trial pursuant to Chapter 6 (commencing with Section 1367) of Title
10 of Part 2.

14203. (a) The online missing persons registry shall accept and
generate complete information on a missing person.
(b) The information on a missing person shall be retrievable by
any of the following:
(1) The person's name.
(2) The person's date of birth.
(3) The person's social security number.
(4) Whether a dental chart has been received, coded, and entered
into the National Crime Information Center Missing Person System by
the Attorney General.
(5) The person's physical description, including hair and eye
color and body marks.
(6) The person's known associates.
(7) The person's last known location.
(8) The name or assumed name of the abductor, if applicable, other
pertinent information relating to the abductor or the assumed
abductor, or both.
(9) Any other information, as deemed appropriate by the Attorney
General.
(c) The Attorney General, in consultation with local law
enforcement agencies and other user groups, shall develop the form in
which information shall be entered into the system.
(d) The Attorney General shall establish and maintain within the
center a separate, confidential historic database relating to missing
children and dependent adults. The historic database may be used
only by the center for statistical and research purposes. The
historic database shall be set up to categorize cases relating to
missing children and dependent adults by type. These types shall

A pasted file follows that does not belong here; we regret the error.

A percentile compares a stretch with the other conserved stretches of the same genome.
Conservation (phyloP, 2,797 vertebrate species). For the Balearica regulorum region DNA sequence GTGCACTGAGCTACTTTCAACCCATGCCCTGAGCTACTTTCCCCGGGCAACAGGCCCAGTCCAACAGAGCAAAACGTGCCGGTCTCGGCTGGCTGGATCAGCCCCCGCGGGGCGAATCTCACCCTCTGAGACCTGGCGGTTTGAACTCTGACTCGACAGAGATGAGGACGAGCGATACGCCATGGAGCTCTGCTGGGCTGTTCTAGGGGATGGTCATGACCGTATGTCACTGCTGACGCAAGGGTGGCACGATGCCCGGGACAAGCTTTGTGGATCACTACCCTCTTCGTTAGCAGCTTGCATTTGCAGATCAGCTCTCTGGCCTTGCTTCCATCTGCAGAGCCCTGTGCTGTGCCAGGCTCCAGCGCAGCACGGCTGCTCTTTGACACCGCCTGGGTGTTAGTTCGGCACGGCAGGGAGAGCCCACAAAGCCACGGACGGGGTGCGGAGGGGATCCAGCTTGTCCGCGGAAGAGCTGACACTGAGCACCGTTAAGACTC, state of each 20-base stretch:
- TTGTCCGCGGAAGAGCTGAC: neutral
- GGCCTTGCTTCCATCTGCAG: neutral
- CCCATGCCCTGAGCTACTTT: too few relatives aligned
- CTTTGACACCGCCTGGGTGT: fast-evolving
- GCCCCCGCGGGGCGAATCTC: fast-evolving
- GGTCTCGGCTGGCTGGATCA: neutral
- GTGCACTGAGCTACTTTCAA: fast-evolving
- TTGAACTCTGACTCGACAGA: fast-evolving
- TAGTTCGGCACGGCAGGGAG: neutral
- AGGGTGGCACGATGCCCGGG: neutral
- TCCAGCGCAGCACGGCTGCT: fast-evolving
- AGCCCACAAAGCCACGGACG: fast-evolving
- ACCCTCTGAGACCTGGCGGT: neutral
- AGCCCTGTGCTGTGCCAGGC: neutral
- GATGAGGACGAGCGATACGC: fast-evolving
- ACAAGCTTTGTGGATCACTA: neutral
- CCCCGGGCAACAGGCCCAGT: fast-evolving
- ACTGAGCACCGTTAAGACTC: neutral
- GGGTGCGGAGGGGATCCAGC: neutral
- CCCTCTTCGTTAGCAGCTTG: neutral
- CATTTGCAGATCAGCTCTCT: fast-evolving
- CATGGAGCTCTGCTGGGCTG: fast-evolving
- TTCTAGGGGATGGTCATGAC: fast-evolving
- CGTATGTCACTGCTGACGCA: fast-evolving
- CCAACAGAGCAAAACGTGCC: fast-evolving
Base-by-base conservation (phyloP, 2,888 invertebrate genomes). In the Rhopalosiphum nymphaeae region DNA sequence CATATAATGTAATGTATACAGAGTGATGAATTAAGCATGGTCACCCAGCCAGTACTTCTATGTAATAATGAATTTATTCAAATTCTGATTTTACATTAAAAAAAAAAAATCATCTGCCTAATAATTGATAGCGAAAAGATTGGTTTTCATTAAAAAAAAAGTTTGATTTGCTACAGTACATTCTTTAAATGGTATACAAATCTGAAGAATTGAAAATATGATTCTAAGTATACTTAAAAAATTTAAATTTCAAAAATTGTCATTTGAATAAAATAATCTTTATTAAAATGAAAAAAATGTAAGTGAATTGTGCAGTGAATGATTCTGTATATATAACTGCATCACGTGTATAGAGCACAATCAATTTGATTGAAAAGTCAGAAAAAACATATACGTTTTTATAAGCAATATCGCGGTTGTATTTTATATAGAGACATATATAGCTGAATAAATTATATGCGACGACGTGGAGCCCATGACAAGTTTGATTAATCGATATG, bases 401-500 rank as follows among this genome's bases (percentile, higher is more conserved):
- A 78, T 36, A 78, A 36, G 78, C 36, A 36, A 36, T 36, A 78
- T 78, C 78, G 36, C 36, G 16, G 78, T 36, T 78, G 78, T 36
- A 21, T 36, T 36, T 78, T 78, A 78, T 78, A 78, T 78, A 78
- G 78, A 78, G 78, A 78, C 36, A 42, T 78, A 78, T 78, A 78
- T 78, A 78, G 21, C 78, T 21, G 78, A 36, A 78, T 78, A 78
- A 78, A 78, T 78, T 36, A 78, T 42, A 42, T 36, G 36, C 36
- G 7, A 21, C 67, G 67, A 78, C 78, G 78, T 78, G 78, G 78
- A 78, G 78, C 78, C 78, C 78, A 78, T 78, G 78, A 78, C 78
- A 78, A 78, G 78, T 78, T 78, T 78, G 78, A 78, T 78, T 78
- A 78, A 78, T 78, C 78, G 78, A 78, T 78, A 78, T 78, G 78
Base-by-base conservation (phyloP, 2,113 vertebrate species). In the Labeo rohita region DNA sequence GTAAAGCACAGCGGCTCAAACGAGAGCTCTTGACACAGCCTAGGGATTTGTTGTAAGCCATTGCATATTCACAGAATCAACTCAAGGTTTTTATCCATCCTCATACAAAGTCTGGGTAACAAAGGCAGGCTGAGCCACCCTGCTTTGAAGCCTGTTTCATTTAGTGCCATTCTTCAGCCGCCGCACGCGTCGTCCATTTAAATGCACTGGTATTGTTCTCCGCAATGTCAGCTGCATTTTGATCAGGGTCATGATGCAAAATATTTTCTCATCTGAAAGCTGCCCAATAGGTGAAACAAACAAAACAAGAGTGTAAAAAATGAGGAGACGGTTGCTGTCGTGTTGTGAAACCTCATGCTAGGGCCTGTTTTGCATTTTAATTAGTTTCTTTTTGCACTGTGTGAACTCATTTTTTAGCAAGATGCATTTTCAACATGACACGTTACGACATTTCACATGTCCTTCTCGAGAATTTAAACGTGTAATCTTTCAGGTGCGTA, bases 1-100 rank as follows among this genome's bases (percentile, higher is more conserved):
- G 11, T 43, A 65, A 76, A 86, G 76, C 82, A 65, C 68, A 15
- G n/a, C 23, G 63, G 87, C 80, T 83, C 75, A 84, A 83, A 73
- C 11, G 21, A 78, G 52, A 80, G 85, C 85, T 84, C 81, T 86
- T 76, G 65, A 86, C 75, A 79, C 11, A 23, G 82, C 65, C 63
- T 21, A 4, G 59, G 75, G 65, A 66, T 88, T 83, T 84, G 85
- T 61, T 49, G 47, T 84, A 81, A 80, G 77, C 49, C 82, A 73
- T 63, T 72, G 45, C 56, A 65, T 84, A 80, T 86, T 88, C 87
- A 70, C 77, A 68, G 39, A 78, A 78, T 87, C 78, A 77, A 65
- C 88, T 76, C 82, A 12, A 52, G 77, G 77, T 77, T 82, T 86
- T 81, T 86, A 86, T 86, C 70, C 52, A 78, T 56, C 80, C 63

include the following: runaways, voluntary missing, lost, abduction
involving movement of the victim in the commission of the crime or
sexual exploitation of the victim, nonfamily abduction, family
abduction, and any other categories as determined by the Attorney
General. In addition, the data shall include the number of missing
children and missing dependent adults in this state and the category
of each case.
(e) The center may supply information about specific cases from
the historic database to a local police department, sheriff's
department, or district attorney, only in connection with an
investigation by the police department, sheriff's department, or
district attorney of a missing person case or a violation or
attempted violation of Section 220, 261.5, 262, 273a, 273d, or 273.5,
or any sex offense listed in Section 290, except for the offense
specified in subdivision (d) of Section 243.4.

14204. The Attorney General shall provide training on the services
provided by the center to line personnel, supervisors, and